When schools are dangerous

Everyone I know was waiting for schools to open. Our kids could have live classes and interact with their friends, and we could get back to work. The long days of shuttling between three kids on their zoom classes and helping them with assignments while trying to squeeze in some work were going to yield to a familiar, productive routine.

Initially it looked like there was actually a plan. A little complicated, and nightmarish for the schools to implement, but it balanced educational end economic needs, added a healthy dose of caution, and could have served as a gateway toward responsible schooling. But within 48 hours political and economic pressure prevailed, and schools were back in session without any substantive precautions.

Of course, there were going to be safety measures – masks, wipes, and alcogel would accompany pencils, markers, and lunches – but the suddenness of the switch left me skeptical about the reality of its safety. Could you really put thirty kids in a room and expect them to wear masks all day? Could there be any semblance of social distancing in over-crowded and under-staffed buildings? Did the people making these decisions have any sense of the reality on the ground? Did they institute any systems of accountability to ensure that the appropriate rules were being enforced? Where are the Health and Education Ministries in all of this?

After much deliberation, my wife and I, together with our children, weighed the plusses and minuses of the return to school, and made a difficult decision. Two of our children would remain home while one would go back to school (all three are on different schools). The decision included our assessment of each school’s capacity and willingness to maintain the rules, as well as the fact that we are assisting in the care of aging grandparents. Ironically, the one has a woefully inadequate facility and an administration which was brutally honest about their ability to adhere to the guidelines they were handed.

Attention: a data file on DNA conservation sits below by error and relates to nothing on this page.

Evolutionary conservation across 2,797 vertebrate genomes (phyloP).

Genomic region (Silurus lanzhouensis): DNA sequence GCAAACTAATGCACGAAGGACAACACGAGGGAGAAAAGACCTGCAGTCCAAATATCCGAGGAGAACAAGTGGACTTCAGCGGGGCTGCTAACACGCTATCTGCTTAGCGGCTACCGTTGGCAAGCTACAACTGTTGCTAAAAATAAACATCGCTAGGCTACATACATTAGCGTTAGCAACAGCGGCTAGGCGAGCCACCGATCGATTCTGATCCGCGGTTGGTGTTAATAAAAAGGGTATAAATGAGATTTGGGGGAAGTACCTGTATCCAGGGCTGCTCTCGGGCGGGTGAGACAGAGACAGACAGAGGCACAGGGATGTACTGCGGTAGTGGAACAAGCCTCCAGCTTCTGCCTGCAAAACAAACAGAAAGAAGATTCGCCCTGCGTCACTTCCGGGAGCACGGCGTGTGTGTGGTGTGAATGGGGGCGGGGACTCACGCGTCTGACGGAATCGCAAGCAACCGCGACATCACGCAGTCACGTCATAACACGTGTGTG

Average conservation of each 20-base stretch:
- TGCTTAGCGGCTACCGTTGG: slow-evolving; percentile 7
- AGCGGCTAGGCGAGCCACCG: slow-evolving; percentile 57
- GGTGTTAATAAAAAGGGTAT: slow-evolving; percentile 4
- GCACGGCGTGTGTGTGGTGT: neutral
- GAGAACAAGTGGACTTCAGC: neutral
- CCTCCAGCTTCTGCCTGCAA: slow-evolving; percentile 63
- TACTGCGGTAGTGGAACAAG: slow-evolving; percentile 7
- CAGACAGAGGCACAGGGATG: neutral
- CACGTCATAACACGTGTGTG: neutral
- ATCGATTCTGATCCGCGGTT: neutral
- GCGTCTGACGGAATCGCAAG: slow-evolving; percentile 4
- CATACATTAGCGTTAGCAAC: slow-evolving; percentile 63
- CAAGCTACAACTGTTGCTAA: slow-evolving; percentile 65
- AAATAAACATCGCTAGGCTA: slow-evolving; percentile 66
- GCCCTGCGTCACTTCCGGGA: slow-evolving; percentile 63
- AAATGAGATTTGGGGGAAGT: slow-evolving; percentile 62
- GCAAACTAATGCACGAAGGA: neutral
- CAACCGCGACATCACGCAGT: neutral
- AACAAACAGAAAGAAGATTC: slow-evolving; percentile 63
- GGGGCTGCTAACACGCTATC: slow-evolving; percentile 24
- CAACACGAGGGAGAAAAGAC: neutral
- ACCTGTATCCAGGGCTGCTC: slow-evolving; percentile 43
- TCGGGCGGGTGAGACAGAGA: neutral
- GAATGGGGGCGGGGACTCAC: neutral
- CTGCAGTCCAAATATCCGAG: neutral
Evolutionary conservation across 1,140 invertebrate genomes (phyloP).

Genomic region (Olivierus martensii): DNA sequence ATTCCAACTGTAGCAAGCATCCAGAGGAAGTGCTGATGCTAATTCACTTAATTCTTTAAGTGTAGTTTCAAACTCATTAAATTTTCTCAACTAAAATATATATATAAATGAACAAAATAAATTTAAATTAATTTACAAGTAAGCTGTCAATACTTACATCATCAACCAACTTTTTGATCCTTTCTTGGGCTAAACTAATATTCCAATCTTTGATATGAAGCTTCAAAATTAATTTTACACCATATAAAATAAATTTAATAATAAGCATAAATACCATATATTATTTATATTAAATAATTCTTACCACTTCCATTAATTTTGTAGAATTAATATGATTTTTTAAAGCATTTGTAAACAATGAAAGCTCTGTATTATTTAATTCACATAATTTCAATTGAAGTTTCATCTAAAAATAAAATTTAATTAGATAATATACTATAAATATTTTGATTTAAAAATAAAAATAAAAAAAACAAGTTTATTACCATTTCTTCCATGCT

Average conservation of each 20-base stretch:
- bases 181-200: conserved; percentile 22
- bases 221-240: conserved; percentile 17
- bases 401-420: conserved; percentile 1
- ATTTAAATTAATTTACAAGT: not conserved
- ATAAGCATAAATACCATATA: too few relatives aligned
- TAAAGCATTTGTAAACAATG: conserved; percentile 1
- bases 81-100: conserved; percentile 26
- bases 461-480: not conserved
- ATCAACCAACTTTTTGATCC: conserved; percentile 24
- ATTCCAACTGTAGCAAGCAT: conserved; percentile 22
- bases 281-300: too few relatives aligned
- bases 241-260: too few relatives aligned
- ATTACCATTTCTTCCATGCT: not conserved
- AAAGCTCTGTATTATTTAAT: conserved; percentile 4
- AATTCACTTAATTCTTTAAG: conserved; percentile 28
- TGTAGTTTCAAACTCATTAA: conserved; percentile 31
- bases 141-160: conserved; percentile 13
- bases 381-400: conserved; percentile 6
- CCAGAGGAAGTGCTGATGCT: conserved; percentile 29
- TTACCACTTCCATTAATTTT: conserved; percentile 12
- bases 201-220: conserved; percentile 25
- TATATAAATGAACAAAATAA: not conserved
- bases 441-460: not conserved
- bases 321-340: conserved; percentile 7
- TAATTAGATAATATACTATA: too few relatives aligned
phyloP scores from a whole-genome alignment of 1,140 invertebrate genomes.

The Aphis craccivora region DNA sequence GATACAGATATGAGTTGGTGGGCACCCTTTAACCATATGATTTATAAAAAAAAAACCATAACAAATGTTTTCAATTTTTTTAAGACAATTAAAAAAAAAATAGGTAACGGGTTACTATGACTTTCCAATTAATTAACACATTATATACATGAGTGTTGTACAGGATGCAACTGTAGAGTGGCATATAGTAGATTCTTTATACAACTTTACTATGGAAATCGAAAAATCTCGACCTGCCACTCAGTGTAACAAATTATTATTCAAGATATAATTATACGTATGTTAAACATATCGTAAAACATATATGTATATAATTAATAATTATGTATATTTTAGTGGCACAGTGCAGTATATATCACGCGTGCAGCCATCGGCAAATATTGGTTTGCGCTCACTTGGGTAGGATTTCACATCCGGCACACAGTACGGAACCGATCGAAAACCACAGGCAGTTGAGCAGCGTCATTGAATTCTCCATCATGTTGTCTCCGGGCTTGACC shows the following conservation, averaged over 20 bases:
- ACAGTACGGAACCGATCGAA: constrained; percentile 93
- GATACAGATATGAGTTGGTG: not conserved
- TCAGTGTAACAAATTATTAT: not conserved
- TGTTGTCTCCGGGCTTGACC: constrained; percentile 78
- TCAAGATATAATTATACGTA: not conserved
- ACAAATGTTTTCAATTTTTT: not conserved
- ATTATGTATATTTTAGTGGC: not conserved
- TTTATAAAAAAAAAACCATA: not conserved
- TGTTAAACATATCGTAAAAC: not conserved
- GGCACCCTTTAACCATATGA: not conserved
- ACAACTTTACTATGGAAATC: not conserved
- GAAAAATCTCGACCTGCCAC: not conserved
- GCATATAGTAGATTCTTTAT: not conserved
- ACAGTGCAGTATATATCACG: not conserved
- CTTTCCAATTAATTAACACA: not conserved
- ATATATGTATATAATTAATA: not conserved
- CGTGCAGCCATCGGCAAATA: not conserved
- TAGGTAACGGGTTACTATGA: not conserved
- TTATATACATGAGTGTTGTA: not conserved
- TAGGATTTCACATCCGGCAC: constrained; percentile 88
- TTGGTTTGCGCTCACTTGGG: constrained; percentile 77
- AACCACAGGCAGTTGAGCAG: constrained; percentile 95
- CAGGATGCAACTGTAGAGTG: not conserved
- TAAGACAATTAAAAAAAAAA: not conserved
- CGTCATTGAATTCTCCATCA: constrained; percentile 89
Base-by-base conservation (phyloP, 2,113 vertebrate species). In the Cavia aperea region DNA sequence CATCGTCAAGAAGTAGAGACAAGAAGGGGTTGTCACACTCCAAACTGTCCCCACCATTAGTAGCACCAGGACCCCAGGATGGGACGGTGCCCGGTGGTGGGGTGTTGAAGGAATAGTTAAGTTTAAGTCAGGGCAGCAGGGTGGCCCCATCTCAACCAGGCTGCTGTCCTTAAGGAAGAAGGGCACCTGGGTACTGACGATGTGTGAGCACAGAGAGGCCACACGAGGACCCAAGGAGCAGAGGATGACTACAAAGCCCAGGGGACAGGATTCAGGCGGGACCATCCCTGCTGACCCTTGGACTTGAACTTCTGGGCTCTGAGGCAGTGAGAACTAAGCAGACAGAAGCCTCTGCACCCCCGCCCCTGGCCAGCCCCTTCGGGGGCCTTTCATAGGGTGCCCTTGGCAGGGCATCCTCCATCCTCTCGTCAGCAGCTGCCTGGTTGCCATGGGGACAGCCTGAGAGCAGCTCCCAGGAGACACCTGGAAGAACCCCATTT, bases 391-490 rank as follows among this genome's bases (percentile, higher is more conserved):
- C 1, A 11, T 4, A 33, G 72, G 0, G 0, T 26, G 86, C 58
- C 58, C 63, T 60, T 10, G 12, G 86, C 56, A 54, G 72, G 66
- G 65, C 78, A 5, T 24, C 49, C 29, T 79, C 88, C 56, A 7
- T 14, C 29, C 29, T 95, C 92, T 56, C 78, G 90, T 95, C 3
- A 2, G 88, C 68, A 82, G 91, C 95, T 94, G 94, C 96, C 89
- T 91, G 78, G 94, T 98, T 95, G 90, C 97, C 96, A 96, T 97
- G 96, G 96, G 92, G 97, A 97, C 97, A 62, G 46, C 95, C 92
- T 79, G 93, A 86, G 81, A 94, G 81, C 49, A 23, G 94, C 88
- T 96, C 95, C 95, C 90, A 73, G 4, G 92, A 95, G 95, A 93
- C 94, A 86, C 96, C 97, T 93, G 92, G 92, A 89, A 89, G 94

The first week was challenging. The child who returned to school was thrilled and reported that the students and teachers wore their masks and that many efforts were invested in appropriate social distancing, despite the school’s severely limited facilities. The other children grew frustrated and bored, especially since the schools were reluctant to cooperate with our decision, with one refusing to send home any work she was missing. At the end of the week, given the success with the one child who returned to school, we decided to send our other two children as well. They were elated and bolted out the door in the morning with great energy and enthusiasm.

When they came home, however, their sullen faces told a different story. None of the children were wearing masks, and even many of the teachers had their masks laconically draped on their chins. There was laughter and hugging and sharing of lunches, just like before, and one teacher even announced that on Tuesday they we going to be making food together.

My children are confused and frightened. Does the virus know not to spread in school buildings? Is there a magical immunity for children? Is it safe for them to go back tomorrow? Will they end up as carriers, bringing the virus to their immune-compromised grandparents? Perhaps worst of all, they have lost trust in the people who are responsible for their safety, well-being, and education. And if they can’t trust them with their safety, how can they continue to learn from them?

About the Author
Zvi Grumet is a Rabbi and educator with more than 30 years of active involvement in Jewish education and Jewish life, both in Israel and overseas.
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